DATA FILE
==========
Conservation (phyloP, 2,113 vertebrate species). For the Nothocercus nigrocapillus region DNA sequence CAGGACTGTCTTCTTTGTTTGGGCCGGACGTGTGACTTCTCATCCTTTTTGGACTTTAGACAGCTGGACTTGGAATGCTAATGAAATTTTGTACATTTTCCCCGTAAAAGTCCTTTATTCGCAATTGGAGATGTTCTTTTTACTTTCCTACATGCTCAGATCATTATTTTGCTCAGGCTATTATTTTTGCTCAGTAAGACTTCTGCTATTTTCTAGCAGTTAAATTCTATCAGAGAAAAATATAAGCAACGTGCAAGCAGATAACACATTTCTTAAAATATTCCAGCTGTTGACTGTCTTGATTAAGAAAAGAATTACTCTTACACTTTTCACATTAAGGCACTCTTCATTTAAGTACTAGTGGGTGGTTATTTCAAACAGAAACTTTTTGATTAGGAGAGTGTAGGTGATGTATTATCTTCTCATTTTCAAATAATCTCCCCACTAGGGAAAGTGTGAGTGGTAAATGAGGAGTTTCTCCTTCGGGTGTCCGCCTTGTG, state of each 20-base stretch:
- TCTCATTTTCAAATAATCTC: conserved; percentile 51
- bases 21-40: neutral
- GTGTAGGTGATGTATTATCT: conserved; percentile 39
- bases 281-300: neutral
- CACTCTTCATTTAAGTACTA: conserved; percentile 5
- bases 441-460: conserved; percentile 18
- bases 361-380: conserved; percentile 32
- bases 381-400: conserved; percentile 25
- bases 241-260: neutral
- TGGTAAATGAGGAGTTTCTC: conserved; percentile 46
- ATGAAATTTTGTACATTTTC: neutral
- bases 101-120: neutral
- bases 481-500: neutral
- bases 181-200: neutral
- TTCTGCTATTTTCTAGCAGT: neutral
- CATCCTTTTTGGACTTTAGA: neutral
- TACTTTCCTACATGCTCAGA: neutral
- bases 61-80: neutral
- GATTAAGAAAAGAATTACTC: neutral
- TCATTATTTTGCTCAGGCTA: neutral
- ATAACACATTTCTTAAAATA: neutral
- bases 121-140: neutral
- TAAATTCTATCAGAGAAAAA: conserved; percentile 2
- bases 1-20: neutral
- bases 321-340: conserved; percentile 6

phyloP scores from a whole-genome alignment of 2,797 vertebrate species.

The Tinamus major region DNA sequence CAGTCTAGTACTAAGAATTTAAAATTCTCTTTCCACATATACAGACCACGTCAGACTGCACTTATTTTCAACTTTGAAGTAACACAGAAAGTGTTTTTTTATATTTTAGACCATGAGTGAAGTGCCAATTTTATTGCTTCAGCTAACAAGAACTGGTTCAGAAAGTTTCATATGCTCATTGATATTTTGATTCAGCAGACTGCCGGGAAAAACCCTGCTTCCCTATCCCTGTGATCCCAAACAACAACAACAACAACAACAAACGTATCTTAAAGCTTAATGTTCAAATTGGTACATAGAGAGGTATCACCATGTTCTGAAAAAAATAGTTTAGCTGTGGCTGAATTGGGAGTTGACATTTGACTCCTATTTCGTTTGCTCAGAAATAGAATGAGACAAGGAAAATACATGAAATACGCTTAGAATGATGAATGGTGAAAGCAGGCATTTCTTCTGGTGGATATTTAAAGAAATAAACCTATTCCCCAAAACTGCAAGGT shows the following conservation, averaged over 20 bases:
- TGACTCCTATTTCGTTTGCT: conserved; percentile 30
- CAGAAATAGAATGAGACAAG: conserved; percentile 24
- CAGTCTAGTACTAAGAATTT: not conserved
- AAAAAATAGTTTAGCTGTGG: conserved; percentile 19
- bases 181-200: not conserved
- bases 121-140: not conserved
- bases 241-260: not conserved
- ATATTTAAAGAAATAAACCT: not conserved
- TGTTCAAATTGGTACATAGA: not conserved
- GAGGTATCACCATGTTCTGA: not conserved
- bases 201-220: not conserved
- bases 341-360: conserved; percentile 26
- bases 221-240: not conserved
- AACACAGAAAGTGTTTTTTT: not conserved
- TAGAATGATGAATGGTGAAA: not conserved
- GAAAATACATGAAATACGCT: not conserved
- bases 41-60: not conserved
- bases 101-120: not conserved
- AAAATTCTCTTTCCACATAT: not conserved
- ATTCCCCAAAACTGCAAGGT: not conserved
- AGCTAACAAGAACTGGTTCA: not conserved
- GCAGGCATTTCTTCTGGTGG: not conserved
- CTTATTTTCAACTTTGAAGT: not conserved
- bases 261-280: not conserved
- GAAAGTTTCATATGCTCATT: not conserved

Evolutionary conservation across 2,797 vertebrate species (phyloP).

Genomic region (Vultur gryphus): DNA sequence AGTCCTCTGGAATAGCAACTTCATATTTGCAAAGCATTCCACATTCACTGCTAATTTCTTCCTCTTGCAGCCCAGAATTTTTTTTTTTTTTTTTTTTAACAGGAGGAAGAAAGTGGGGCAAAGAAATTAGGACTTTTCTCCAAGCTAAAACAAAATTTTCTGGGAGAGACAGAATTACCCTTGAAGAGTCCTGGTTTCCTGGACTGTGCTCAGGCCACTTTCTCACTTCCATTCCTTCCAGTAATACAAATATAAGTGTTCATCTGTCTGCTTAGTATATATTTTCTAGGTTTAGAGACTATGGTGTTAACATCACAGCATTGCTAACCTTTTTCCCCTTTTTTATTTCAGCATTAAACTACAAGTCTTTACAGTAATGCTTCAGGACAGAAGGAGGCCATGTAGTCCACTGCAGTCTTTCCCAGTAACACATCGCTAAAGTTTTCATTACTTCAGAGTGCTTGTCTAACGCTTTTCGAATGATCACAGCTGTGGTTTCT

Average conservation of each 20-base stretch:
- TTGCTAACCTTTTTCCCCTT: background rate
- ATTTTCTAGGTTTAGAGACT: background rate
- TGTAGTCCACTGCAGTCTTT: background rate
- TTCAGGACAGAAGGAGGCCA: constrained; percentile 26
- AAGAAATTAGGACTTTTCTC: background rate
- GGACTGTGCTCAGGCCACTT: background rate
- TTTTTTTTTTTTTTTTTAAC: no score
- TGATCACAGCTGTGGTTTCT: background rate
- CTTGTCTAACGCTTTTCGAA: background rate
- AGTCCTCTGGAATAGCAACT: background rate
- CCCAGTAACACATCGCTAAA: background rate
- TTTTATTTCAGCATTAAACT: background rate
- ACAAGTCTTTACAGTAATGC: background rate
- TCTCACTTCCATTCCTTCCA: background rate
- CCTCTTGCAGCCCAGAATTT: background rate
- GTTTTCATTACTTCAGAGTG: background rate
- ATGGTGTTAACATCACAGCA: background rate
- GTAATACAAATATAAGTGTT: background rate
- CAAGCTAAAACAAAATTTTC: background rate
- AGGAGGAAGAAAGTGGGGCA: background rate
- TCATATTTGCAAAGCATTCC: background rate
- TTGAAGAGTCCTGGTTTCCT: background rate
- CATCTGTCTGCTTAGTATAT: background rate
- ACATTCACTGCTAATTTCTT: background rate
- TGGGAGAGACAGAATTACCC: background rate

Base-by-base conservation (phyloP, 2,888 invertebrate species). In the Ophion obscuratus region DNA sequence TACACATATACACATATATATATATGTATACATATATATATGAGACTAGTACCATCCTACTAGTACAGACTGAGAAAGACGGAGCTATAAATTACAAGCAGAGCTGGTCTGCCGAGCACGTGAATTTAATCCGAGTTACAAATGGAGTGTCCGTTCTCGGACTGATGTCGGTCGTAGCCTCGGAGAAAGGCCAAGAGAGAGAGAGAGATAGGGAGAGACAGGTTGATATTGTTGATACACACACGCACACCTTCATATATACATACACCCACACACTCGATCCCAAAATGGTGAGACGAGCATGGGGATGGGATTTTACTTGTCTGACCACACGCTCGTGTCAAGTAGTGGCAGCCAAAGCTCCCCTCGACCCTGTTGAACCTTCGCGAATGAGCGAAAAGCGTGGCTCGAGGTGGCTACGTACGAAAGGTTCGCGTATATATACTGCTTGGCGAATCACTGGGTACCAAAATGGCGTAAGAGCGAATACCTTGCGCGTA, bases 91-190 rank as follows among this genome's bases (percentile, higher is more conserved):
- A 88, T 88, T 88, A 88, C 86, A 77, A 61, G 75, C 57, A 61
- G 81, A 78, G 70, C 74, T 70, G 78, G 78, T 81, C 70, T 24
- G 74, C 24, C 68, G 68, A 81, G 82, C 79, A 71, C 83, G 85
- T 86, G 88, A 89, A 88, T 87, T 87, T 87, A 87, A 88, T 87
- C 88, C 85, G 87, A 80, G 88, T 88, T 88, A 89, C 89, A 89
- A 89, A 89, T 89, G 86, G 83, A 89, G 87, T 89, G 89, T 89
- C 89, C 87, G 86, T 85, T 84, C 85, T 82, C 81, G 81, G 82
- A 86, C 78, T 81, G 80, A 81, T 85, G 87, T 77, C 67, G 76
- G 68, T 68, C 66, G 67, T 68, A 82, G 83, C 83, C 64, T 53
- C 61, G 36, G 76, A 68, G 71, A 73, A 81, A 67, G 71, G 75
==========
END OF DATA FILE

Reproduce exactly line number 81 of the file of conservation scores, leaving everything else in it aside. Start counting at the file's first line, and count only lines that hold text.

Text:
- TGGGAGAGACAGAATTACCC: background rate